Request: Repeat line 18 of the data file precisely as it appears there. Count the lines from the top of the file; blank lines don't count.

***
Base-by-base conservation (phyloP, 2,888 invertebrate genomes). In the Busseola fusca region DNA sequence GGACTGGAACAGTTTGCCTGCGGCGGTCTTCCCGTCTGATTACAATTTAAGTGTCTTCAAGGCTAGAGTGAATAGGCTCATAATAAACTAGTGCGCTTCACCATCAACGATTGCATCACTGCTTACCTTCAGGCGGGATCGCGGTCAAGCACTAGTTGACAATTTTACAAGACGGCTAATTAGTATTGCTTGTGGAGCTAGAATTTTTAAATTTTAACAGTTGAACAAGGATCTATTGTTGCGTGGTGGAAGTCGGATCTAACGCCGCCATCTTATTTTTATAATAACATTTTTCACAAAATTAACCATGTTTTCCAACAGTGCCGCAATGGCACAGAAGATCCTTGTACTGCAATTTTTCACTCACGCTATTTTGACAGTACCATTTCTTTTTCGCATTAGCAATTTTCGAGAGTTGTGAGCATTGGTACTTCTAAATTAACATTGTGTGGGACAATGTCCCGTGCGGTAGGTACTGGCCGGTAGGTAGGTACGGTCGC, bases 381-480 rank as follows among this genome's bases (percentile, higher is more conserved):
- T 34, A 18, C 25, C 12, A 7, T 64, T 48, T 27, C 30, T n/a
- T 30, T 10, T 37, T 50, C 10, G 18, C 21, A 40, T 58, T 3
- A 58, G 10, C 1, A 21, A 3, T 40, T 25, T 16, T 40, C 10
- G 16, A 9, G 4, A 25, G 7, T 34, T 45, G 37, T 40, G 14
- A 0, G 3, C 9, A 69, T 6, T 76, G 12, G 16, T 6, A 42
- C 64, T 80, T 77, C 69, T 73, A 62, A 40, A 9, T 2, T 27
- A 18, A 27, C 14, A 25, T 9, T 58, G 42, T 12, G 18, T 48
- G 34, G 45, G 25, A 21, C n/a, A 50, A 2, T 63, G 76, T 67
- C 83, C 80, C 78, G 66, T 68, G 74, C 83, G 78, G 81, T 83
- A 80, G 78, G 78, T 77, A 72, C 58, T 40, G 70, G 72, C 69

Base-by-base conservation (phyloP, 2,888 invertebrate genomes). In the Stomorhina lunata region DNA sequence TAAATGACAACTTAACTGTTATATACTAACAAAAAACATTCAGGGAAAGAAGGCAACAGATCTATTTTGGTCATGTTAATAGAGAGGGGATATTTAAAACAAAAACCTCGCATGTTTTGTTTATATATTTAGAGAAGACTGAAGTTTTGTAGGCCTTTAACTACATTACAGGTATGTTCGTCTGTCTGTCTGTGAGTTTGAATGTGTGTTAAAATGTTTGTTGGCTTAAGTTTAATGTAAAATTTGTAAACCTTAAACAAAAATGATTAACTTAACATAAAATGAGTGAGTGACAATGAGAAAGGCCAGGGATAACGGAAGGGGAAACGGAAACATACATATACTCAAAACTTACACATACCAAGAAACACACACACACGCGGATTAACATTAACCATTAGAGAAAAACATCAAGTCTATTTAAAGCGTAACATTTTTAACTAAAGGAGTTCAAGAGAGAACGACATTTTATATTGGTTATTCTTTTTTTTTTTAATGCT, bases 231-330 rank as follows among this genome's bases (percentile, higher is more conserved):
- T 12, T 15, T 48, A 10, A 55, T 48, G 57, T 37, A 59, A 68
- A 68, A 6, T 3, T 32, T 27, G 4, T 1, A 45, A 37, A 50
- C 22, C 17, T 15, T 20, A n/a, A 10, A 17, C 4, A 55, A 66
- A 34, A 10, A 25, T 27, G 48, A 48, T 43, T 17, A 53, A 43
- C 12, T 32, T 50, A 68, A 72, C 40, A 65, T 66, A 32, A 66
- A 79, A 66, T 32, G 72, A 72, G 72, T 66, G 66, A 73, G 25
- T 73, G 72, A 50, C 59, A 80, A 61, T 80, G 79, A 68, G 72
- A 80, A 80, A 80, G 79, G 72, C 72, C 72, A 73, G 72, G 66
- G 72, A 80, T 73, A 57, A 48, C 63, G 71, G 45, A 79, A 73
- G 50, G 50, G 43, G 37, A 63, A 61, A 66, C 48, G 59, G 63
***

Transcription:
- A 79, A 66, T 32, G 72, A 72, G 72, T 66, G 66, A 73, G 25